Six months after the Orlando massacre, the survivors are still struggling

‘This is going to be with us ’til the day we die’

“I got shot in both of my legs, in my thighs,” Patience Carter remembers with a shiver.

She was hiding in the disabled cubicle of Pulse nightclub’s bathroom on June 12 when Omar Mateen – the killer spraying the club with a semiautomatic rifle – burst in.

He spotted Patience and a group of terrified clubbers with her. He saw one lying on the floor, said: “Hey you” – his last words – and fired.

“Pow, pow, and then pow,” recalls Patience, recounting the gunshots that killed three people next to her. “And the person behind me screamed.”

“I thought it was over, the end,” she says. But Mateen’s rifle jammed, and she was saved by the police, who knocked a hole through the wall to storm inside and kill him. She came to Pulse with two friends that night. Tiara survived. Akyra did not.

Patience has replayed this ordeal in her head over and over in the six months following the attack, the worst on American soil since 9/11. She and other survivors told The Tab how they are still coming to terms with their scars, their nightmares, and the guilt of leaving that club alive.

The s

The scene at Pulse Nightclub in Orlando

“Orlando,” as it is now known, took its toll on the 53 survivors. It left Patience with a lengthy hospital stay and a disfigured leg – “the worst pain I ever felt in my life.”

Now a junior at NYU, she walks with a limp. “It’s a constant reminder I was there,” she says. “Maybe if I was walking straighter, I’d have a better opportunity to not think about it every day so much, but it’s never going to leave me.”

For some, the trauma of Orlando didn’t immediately set in. Chris Hansen, whose first night out in the city was in Pulse, escaped but stayed nearby to treat the injured. He stopped the bleeding of one gravely wounded clubber – “it was bubbling over like lava” – and kept another awake who was about to pass out and succumb to her wounds. His efforts were noticed at the time by the news cameras on the scene, and were seen as nothing short of heroic.

His struggle came after. On a call, Chris runs through his painful story of the night. “We were trapped like rats in a cage with a madman running loose with lead and powder,” he says. And then he stops, breaking down, and sobs: “I’m sorry.”

I try to say there’s no need to apologize, but there’s not much comfort I can give from the end of the phone line. For a few strained seconds, there’s silence.

Are a lot of days like this?

“Yeah. Off and on. I can be happy in one moment, and cry myself to sleep in another. I cry more than ever. I did try to work for three and a half weeks, and I was let go because I couldn’t perform. My mind wasn’t all the way there.”

Chris is now keeping busy working with charities commemorating Orlando, but he’s still hounded by that night. Smells and sounds can bring him tumbling back to Pulse – the cologne he wore, the drinks he bought, the songs he heard: “J-Lo’s ‘I Ain’t Your Mama’ takes me back to that night. I used to listen to it all the time, but I haven’t since then.” For Patience, it was the whiff of 4th of July fireworks. “The same smell was in the air, and I was in the bathroom all over again.”

Photograph of Chris Hansen from CNN news

Chris Hansen on CNN the day after the massacre

Perhaps the cruelest reminder came in the twisted reactions that emerged online following the attack. True to the claim we now live in a post-factual era, cries of hoax! began to surface from the tinfoil-hatted fringes of the internet shortly after the massacre. Self-appointed truthers claimed Orlando was a false flag operation posed by crisis actors, of whom Chris was a key figure.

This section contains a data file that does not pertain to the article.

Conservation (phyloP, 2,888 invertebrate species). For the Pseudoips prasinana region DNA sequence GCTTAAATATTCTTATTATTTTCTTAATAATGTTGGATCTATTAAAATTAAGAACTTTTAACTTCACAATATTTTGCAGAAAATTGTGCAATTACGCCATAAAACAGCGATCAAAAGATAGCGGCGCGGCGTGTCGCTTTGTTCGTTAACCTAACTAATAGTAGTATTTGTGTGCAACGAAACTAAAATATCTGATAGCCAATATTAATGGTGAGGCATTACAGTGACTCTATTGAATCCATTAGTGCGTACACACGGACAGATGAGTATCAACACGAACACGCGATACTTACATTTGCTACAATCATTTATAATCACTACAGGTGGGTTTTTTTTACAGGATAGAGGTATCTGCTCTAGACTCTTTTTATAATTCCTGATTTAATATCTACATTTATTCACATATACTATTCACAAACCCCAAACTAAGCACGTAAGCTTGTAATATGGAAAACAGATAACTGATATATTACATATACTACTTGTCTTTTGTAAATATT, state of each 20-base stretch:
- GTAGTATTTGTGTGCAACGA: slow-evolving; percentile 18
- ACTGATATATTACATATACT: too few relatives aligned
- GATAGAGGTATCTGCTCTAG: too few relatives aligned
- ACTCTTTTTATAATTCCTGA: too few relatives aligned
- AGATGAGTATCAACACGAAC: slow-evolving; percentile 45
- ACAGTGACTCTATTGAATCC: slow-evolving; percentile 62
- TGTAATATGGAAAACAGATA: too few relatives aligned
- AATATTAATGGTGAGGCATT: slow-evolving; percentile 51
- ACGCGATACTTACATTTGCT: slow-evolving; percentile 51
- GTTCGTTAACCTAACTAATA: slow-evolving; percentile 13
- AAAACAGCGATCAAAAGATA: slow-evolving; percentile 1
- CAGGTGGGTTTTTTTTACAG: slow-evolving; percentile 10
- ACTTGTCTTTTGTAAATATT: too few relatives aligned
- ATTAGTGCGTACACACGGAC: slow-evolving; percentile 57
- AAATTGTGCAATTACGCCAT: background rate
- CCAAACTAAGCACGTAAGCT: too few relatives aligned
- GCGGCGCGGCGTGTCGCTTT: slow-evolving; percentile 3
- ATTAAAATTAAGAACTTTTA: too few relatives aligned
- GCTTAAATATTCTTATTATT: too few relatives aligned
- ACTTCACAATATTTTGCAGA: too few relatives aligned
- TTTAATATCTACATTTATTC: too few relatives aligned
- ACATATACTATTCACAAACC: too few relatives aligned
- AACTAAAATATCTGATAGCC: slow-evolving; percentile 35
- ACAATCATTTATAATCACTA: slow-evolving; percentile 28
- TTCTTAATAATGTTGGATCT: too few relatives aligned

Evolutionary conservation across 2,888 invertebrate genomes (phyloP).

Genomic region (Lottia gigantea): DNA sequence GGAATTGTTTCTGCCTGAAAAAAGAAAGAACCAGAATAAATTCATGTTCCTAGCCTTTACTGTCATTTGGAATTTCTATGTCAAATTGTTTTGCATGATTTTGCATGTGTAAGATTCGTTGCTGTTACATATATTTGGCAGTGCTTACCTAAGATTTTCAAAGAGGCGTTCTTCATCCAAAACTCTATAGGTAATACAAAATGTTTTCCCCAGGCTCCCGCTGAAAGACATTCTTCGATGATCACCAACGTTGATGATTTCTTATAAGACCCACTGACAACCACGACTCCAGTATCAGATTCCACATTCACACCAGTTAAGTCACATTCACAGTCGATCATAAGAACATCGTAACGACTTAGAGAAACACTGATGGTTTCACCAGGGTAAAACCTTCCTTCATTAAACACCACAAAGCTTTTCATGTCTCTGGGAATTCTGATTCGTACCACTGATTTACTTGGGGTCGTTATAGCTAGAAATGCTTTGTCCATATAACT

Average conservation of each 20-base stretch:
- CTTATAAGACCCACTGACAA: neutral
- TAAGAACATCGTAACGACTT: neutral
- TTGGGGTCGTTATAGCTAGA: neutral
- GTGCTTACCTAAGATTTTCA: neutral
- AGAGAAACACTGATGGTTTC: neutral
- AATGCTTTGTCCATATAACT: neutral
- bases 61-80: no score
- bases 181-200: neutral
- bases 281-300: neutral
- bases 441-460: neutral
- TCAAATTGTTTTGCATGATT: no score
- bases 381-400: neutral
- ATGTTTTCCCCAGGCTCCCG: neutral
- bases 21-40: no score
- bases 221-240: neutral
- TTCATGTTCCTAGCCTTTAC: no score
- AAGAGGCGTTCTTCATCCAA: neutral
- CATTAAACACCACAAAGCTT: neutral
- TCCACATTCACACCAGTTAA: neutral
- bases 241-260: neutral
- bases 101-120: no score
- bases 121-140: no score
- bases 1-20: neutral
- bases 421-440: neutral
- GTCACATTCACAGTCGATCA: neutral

After he spoke to network news, conspiracy theorists pounced on his story, labeling him a fraud. They found similar-looking actors, neither of whom live in Florida to “prove” Chris Hansen was just his character’s name, and his TV interviews were no different to prior acting gigs. This was proof, they howled, that the mainstream media was broadcasting fictional news reports: the massacre was staged! As the counterfeit facts spread, the trolls cranked into gear, and zeroed in on Chris.

“It hurt,” he says between choking pauses. “I couldn’t believe it was real, I didn’t understand. I thought the public thought of me as a monster.”

Harder to pin down is what the loss of Pulse means to Orlando, particularly the LGBT crowd. The club’s promoter, a larger than life character called Orlando Torres (he wears an immaculate red pimp hat when we speak, and tells me his swag name is “Pimp Daddy Orlando”) says it was “a special place” for the gay community, a safe haven for going out. And now it’s gone.

“We only have three major gay clubs in Orlando,” he says. “But gay, straight, transgender, we welcomed everyone in Pulse. I go out now and – my friends who I lost that night – I don’t see them anymore…” he says, between heavy pauses. “I’m alive. We’re still figuring it out.”

DJ Ray agrees, calling Pulse a “home” for many in the LGBT scene. “It was one of those places where everyone came to forget about everything and have a good time,” he says. “Whenever I DJ now, I get in my vibe, and people start getting real hype – it just brings back memories of the patio from Pulse.”

Most painful, most poignant, is the guilt that comes with still being alive. Conspiracy theorists will move onto new targets, injuries adjusted to, but the guilt stills stands in front of their way to recovery.

“Immediately after, when I got to the hospital, I was more in shock,” says Patience. “The gravity of what happened didn’t really process.” Now she is plagued by questions: “How am I here right now? Why me? Why I am I here, and not the other 49 people? Why not the person who was shot and killed right behind me? I’m living with that guilt every day.”